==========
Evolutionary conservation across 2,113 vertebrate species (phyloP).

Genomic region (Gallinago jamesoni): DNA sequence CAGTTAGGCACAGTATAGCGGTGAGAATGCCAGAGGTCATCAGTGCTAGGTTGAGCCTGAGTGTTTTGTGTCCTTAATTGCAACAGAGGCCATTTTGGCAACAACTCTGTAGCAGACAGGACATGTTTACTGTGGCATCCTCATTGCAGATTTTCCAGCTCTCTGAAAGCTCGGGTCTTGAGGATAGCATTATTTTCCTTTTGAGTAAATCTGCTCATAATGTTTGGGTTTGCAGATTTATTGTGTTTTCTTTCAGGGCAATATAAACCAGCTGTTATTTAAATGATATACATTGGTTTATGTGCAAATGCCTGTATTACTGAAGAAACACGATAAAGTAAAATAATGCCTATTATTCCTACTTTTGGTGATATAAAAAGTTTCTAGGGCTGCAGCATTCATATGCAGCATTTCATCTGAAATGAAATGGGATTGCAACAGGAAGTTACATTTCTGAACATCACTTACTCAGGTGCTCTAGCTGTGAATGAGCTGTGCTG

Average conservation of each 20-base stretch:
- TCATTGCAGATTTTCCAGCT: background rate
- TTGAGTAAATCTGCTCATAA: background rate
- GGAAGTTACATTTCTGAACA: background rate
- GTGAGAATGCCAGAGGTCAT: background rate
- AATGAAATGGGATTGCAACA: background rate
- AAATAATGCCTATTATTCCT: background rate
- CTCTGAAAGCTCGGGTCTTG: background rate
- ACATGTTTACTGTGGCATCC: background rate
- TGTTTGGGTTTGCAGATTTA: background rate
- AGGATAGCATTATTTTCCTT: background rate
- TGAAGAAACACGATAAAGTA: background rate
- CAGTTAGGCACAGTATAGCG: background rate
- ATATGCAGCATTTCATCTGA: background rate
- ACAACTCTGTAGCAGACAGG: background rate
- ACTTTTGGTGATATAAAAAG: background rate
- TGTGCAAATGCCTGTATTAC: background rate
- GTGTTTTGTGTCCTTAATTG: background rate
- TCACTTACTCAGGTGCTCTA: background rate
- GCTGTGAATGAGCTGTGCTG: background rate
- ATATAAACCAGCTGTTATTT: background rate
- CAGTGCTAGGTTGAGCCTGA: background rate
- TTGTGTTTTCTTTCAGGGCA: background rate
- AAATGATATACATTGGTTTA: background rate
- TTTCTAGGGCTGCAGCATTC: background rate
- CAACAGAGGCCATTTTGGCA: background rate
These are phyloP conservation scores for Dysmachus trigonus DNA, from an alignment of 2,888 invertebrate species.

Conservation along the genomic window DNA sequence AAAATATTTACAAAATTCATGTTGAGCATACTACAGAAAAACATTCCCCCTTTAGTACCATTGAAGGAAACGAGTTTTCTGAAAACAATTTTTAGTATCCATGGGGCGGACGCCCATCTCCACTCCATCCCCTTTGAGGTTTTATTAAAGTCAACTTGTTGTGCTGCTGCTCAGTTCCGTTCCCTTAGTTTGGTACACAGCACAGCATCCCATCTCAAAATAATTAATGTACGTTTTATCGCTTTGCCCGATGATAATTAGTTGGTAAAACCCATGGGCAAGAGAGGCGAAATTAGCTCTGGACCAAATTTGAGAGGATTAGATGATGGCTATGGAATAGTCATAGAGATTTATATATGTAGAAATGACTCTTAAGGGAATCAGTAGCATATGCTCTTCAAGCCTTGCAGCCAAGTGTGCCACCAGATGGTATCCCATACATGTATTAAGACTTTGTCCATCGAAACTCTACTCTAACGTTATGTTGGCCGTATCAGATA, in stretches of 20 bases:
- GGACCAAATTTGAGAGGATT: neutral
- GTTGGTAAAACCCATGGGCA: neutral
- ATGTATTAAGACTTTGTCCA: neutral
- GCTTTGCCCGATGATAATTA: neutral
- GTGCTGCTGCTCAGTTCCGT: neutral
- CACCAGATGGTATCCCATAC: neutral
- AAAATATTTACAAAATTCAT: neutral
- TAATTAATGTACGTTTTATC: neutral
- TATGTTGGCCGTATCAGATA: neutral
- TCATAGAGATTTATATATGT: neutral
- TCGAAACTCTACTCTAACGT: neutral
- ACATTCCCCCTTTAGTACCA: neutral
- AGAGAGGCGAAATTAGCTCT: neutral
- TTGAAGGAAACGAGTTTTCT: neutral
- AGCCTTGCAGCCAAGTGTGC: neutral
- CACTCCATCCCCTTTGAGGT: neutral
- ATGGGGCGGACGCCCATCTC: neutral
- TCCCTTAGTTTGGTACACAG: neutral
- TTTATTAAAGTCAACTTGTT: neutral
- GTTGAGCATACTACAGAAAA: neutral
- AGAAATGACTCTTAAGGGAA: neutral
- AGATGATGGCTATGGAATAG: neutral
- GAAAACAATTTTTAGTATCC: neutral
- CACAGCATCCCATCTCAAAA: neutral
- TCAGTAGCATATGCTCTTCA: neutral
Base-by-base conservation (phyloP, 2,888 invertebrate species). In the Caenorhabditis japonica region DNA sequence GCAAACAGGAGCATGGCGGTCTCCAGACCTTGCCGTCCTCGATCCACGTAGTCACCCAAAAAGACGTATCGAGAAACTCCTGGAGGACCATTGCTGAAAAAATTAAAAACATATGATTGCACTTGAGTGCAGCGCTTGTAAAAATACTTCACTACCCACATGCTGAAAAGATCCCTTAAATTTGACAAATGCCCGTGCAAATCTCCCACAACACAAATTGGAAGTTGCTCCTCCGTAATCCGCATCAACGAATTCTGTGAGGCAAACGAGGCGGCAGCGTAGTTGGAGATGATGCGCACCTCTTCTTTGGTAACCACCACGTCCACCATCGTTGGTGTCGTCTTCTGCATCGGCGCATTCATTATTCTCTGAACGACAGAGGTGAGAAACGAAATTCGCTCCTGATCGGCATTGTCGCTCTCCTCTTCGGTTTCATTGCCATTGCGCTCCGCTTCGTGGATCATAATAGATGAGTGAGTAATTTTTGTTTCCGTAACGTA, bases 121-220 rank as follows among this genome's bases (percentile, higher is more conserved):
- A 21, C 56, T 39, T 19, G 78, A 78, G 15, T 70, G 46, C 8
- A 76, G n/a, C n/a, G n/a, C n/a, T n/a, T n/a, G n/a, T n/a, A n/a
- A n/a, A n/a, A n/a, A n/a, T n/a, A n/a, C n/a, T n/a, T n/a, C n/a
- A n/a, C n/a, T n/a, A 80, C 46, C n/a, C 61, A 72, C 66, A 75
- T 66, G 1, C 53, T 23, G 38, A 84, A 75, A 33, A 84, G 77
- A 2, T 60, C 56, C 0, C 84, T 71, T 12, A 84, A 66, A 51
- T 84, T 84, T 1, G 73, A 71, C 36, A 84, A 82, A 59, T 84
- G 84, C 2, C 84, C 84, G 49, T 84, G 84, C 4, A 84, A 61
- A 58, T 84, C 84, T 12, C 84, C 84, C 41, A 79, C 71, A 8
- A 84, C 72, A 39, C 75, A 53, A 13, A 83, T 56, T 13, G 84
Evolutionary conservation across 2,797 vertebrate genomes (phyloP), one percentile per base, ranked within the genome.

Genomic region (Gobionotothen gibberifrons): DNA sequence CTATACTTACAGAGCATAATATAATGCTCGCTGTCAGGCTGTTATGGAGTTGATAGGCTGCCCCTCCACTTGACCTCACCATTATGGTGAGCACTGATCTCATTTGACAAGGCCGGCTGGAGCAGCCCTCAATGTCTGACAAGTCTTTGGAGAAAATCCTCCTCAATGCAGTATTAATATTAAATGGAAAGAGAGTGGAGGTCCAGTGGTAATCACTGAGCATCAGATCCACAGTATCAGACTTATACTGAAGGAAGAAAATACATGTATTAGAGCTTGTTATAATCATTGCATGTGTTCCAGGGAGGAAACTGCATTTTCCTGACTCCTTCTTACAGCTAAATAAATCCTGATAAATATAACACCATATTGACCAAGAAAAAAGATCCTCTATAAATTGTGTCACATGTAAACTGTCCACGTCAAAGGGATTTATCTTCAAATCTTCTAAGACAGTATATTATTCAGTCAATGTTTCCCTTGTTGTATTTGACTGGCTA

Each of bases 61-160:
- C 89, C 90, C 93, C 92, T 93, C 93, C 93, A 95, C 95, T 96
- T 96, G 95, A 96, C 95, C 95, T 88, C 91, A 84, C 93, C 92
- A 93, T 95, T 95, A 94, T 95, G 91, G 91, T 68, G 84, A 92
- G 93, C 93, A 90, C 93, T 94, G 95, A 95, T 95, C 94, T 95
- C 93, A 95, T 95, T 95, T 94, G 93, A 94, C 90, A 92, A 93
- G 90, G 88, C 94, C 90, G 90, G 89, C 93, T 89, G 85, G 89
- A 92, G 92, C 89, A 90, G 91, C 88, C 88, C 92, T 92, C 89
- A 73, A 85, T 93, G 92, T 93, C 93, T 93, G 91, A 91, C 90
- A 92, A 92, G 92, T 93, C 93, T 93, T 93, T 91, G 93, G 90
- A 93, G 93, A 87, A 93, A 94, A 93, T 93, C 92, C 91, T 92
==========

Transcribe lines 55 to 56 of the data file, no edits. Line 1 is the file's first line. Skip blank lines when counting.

- TCAGTAGCATATGCTCTTCA: neutral
Base-by-base conservation (phyloP, 2,888 invertebrate species). In the Caenorhabditis japonica region DNA sequence GCAAACAGGAGCATGGCGGTCTCCAGACCTTGCCGTCCTCGATCCACGTAGTCACCCAAAAAGACGTATCGAGAAACTCCTGGAGGACCATTGCTGAAAAAATTAAAAACATATGATTGCACTTGAGTGCAGCGCTTGTAAAAATACTTCACTACCCACATGCTGAAAAGATCCCTTAAATTTGACAAATGCCCGTGCAAATCTCCCACAACACAAATTGGAAGTTGCTCCTCCGTAATCCGCATCAACGAATTCTGTGAGGCAAACGAGGCGGCAGCGTAGTTGGAGATGATGCGCACCTCTTCTTTGGTAACCACCACGTCCACCATCGTTGGTGTCGTCTTCTGCATCGGCGCATTCATTATTCTCTGAACGACAGAGGTGAGAAACGAAATTCGCTCCTGATCGGCATTGTCGCTCTCCTCTTCGGTTTCATTGCCATTGCGCTCCGCTTCGTGGATCATAATAGATGAGTGAGTAATTTTTGTTTCCGTAACGTA, bases 121-220 rank as follows among this genome's bases (percentile, higher is more conserved):